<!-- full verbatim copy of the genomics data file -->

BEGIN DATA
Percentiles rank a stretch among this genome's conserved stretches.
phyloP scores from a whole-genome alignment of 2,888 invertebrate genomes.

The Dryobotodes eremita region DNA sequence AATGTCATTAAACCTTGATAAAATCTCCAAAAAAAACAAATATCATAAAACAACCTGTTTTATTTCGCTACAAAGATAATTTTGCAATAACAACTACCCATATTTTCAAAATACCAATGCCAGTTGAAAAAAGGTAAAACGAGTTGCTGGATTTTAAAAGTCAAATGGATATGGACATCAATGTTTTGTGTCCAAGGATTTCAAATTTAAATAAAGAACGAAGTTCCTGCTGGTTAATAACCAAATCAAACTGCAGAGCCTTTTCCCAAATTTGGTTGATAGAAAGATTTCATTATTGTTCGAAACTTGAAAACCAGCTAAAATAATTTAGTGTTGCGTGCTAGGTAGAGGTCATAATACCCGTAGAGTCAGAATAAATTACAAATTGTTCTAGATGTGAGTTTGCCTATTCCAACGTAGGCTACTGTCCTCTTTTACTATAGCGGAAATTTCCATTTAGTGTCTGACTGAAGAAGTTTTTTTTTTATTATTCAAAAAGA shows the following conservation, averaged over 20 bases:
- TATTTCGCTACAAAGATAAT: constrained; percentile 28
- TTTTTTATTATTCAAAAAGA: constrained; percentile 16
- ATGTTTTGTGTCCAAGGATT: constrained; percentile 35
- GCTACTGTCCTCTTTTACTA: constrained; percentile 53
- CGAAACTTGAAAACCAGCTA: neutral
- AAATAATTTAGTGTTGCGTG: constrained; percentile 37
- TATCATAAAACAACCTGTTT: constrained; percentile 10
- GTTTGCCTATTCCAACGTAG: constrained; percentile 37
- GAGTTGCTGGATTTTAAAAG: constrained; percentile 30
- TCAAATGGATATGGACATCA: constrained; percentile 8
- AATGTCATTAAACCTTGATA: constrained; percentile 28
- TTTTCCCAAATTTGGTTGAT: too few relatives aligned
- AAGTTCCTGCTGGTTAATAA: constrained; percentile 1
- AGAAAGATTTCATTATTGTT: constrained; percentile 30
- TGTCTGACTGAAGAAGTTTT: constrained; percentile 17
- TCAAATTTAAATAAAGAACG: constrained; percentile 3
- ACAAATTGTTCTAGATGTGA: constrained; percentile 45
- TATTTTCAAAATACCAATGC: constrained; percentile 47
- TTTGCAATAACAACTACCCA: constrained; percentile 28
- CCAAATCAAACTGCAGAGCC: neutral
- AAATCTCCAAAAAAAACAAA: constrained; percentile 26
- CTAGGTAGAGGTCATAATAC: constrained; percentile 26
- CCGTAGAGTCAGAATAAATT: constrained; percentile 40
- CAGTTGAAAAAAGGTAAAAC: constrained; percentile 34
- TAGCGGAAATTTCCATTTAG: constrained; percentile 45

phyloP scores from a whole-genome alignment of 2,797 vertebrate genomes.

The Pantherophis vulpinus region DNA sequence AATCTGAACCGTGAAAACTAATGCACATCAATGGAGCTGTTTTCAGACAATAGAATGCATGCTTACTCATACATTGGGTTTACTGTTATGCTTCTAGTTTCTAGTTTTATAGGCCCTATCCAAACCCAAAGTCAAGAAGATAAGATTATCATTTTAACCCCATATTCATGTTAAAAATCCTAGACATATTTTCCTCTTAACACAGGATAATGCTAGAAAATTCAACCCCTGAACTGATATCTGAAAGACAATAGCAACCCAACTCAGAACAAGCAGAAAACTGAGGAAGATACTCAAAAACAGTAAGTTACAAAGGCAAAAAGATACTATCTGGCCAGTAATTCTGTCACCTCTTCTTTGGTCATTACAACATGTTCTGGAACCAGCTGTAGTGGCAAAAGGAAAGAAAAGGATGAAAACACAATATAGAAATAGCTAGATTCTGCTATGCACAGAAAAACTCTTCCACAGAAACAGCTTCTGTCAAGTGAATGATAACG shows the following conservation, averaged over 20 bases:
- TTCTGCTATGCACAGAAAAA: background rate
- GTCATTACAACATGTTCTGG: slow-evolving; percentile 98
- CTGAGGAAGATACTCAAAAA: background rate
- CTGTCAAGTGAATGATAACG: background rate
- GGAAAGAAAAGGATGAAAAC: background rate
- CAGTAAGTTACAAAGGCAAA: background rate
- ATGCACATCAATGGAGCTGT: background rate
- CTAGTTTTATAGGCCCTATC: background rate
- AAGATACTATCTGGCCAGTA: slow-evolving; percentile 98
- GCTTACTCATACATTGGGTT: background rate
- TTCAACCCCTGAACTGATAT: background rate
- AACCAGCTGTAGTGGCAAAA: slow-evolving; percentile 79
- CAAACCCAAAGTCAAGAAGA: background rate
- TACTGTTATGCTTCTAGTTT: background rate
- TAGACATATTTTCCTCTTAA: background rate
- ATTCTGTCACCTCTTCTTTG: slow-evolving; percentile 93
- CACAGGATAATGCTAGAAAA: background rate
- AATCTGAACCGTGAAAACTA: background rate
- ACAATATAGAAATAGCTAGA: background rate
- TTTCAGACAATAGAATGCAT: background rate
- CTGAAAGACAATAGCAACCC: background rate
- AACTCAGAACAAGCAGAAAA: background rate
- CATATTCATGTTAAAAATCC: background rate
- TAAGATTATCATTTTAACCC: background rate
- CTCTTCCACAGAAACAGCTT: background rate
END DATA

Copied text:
Percentiles rank a stretch among this genome's conserved stretches.
phyloP scores from a whole-genome alignment of 2,888 invertebrate genomes.

The Dryobotodes eremita region DNA sequence AATGTCATTAAACCTTGATAAAATCTCCAAAAAAAACAAATATCATAAAACAACCTGTTTTATTTCGCTACAAAGATAATTTTGCAATAACAACTACCCATATTTTCAAAATACCAATGCCAGTTGAAAAAAGGTAAAACGAGTTGCTGGATTTTAAAAGTCAAATGGATATGGACATCAATGTTTTGTGTCCAAGGATTTCAAATTTAAATAAAGAACGAAGTTCCTGCTGGTTAATAACCAAATCAAACTGCAGAGCCTTTTCCCAAATTTGGTTGATAGAAAGATTTCATTATTGTTCGAAACTTGAAAACCAGCTAAAATAATTTAGTGTTGCGTGCTAGGTAGAGGTCATAATACCCGTAGAGTCAGAATAAATTACAAATTGTTCTAGATGTGAGTTTGCCTATTCCAACGTAGGCTACTGTCCTCTTTTACTATAGCGGAAATTTCCATTTAGTGTCTGACTGAAGAAGTTTTTTTTTTATTATTCAAAAAGA shows the following conservation, averaged over 20 bases:
- TATTTCGCTACAAAGATAAT: constrained; percentile 28
- TTTTTTATTATTCAAAAAGA: constrained; percentile 16
- ATGTTTTGTGTCCAAGGATT: constrained; percentile 35
- GCTACTGTCCTCTTTTACTA: constrained; percentile 53
- CGAAACTTGAAAACCAGCTA: neutral
- AAATAATTTAGTGTTGCGTG: constrained; percentile 37
- TATCATAAAACAACCTGTTT: constrained; percentile 10
- GTTTGCCTATTCCAACGTAG: constrained; percentile 37
- GAGTTGCTGGATTTTAAAAG: constrained; percentile 30
- TCAAATGGATATGGACATCA: constrained; percentile 8
- AATGTCATTAAACCTTGATA: constrained; percentile 28
- TTTTCCCAAATTTGGTTGAT: too few relatives aligned
- AAGTTCCTGCTGGTTAATAA: constrained; percentile 1
- AGAAAGATTTCATTATTGTT: constrained; percentile 30
- TGTCTGACTGAAGAAGTTTT: constrained; percentile 17
- TCAAATTTAAATAAAGAACG: constrained; percentile 3
- ACAAATTGTTCTAGATGTGA: constrained; percentile 45
- TATTTTCAAAATACCAATGC: constrained; percentile 47
- TTTGCAATAACAACTACCCA: constrained; percentile 28
- CCAAATCAAACTGCAGAGCC: neutral
- AAATCTCCAAAAAAAACAAA: constrained; percentile 26
- CTAGGTAGAGGTCATAATAC: constrained; percentile 26
- CCGTAGAGTCAGAATAAATT: constrained; percentile 40
- CAGTTGAAAAAAGGTAAAAC: constrained; percentile 34
- TAGCGGAAATTTCCATTTAG: constrained; percentile 45

phyloP scores from a whole-genome alignment of 2,797 vertebrate genomes.

The Pantherophis vulpinus region DNA sequence AATCTGAACCGTGAAAACTAATGCACATCAATGGAGCTGTTTTCAGACAATAGAATGCATGCTTACTCATACATTGGGTTTACTGTTATGCTTCTAGTTTCTAGTTTTATAGGCCCTATCCAAACCCAAAGTCAAGAAGATAAGATTATCATTTTAACCCCATATTCATGTTAAAAATCCTAGACATATTTTCCTCTTAACACAGGATAATGCTAGAAAATTCAACCCCTGAACTGATATCTGAAAGACAATAGCAACCCAACTCAGAACAAGCAGAAAACTGAGGAAGATACTCAAAAACAGTAAGTTACAAAGGCAAAAAGATACTATCTGGCCAGTAATTCTGTCACCTCTTCTTTGGTCATTACAACATGTTCTGGAACCAGCTGTAGTGGCAAAAGGAAAGAAAAGGATGAAAACACAATATAGAAATAGCTAGATTCTGCTATGCACAGAAAAACTCTTCCACAGAAACAGCTTCTGTCAAGTGAATGATAACG shows the following conservation, averaged over 20 bases:
- TTCTGCTATGCACAGAAAAA: background rate
- GTCATTACAACATGTTCTGG: slow-evolving; percentile 98
- CTGAGGAAGATACTCAAAAA: background rate
- CTGTCAAGTGAATGATAACG: background rate
- GGAAAGAAAAGGATGAAAAC: background rate
- CAGTAAGTTACAAAGGCAAA: background rate
- ATGCACATCAATGGAGCTGT: background rate
- CTAGTTTTATAGGCCCTATC: background rate
- AAGATACTATCTGGCCAGTA: slow-evolving; percentile 98
- GCTTACTCATACATTGGGTT: background rate
- TTCAACCCCTGAACTGATAT: background rate
- AACCAGCTGTAGTGGCAAAA: slow-evolving; percentile 79
- CAAACCCAAAGTCAAGAAGA: background rate
- TACTGTTATGCTTCTAGTTT: background rate
- TAGACATATTTTCCTCTTAA: background rate
- ATTCTGTCACCTCTTCTTTG: slow-evolving; percentile 93
- CACAGGATAATGCTAGAAAA: background rate
- AATCTGAACCGTGAAAACTA: background rate
- ACAATATAGAAATAGCTAGA: background rate
- TTTCAGACAATAGAATGCAT: background rate
- CTGAAAGACAATAGCAACCC: background rate
- AACTCAGAACAAGCAGAAAA: background rate
- CATATTCATGTTAAAAATCC: background rate
- TAAGATTATCATTTTAACCC: background rate
- CTCTTCCACAGAAACAGCTT: background rate